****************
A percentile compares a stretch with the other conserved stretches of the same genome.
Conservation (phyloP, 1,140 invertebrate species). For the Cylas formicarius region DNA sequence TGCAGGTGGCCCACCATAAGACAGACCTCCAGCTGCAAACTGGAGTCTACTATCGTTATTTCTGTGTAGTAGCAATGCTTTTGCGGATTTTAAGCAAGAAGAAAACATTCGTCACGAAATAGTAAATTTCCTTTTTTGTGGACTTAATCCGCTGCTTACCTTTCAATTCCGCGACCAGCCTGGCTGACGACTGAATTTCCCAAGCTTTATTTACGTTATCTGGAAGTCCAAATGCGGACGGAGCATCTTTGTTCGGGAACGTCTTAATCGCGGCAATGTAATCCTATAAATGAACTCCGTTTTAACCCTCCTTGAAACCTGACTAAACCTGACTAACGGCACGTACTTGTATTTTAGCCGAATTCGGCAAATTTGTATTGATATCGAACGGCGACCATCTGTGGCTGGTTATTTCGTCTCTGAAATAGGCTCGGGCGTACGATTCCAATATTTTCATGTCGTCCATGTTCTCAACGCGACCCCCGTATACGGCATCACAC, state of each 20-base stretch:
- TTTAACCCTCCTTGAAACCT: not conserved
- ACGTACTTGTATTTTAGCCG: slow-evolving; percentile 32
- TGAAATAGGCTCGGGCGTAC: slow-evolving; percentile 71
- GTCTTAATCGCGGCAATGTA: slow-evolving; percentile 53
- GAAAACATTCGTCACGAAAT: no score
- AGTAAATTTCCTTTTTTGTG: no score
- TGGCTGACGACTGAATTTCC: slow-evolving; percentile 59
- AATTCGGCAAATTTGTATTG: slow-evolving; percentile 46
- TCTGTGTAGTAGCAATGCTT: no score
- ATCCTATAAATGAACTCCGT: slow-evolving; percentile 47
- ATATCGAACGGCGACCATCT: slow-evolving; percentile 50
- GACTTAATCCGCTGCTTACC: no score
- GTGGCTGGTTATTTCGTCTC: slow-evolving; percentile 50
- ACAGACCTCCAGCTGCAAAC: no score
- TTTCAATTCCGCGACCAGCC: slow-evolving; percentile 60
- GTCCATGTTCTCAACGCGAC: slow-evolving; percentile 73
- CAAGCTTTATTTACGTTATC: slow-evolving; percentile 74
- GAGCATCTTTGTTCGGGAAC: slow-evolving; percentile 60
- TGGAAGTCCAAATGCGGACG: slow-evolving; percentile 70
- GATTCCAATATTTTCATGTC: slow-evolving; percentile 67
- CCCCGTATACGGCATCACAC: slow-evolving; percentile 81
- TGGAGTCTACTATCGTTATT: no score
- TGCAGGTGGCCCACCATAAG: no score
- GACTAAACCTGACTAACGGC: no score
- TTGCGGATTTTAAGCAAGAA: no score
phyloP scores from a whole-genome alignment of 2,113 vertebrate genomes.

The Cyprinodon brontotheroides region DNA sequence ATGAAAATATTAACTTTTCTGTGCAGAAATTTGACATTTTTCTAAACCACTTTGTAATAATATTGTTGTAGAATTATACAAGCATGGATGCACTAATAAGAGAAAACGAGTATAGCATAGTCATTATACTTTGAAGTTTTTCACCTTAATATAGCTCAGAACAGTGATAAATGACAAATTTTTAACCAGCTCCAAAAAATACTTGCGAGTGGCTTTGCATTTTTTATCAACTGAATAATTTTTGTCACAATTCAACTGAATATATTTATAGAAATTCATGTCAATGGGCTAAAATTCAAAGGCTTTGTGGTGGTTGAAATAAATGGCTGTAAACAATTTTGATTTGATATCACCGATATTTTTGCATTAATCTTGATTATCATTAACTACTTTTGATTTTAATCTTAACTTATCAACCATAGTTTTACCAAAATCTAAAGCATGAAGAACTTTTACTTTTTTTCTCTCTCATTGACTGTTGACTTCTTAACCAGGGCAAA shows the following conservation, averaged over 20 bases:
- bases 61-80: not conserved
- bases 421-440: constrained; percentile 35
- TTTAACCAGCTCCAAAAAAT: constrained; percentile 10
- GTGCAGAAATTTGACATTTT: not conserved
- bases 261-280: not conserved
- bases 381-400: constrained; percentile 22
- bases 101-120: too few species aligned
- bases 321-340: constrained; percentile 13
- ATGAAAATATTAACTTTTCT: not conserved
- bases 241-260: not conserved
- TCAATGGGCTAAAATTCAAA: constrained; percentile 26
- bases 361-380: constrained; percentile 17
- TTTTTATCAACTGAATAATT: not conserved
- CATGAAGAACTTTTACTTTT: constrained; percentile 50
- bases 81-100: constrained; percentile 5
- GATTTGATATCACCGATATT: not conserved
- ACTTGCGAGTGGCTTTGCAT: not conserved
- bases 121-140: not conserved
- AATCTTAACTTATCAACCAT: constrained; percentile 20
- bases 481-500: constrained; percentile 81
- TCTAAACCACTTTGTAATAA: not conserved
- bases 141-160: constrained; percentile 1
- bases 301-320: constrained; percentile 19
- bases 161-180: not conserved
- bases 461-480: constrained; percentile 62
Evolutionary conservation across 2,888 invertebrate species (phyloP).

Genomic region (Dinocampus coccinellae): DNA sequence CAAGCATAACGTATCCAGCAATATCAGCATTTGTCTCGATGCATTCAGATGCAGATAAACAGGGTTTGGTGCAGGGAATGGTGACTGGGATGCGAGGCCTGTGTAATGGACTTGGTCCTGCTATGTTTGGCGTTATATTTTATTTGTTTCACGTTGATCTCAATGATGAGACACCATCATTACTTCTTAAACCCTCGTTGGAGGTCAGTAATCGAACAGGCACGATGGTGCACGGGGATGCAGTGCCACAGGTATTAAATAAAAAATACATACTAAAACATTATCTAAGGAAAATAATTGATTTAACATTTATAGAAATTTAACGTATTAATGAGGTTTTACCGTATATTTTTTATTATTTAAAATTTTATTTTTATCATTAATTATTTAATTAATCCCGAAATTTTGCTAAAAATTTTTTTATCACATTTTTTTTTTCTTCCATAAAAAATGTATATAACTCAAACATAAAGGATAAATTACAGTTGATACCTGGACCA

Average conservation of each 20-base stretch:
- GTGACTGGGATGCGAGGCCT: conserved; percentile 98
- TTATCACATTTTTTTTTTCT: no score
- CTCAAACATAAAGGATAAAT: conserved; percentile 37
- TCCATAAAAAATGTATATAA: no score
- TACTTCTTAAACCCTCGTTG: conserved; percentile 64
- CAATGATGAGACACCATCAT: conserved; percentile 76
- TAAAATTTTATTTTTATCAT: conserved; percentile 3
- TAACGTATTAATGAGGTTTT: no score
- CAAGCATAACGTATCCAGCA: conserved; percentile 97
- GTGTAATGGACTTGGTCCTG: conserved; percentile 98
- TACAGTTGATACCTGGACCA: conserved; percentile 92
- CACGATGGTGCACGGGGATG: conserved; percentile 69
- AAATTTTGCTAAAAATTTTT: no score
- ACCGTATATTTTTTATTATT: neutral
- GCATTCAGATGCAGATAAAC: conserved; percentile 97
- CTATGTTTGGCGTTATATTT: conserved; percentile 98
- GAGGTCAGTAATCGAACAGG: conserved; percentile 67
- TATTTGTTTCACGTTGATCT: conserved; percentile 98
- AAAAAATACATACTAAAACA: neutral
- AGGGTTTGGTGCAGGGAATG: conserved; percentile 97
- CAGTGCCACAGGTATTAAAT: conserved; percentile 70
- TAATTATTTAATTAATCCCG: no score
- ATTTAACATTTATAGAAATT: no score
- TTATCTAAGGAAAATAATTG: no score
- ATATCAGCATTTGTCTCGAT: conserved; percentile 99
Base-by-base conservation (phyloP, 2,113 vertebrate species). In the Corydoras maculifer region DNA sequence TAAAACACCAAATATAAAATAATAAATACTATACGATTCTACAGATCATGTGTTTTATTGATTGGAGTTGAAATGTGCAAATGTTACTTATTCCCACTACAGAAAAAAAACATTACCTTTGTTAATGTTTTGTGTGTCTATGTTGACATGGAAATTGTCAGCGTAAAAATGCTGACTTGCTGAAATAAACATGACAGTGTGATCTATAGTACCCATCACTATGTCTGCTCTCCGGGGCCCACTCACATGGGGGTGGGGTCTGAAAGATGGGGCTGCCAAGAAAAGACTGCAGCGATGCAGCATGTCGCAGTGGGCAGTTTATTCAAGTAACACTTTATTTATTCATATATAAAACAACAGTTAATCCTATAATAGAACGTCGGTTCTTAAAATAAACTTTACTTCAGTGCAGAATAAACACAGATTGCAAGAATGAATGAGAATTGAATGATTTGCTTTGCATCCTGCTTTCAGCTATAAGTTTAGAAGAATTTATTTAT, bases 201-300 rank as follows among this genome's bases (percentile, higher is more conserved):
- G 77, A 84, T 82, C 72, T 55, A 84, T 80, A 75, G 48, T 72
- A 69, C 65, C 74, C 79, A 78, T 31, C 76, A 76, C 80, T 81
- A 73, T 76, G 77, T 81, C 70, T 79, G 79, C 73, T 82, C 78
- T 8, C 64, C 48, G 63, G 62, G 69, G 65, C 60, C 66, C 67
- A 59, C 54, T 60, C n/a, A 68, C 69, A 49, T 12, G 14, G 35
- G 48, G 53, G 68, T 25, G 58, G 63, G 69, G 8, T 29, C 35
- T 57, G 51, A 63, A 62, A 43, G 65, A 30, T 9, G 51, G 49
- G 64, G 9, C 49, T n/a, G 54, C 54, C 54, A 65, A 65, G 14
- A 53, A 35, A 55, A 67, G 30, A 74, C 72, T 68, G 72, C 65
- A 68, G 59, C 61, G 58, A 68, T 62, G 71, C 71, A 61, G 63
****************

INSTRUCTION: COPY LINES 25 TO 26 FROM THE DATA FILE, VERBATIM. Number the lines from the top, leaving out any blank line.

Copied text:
- TGCAGGTGGCCCACCATAAG: no score
- GACTAAACCTGACTAACGGC: no score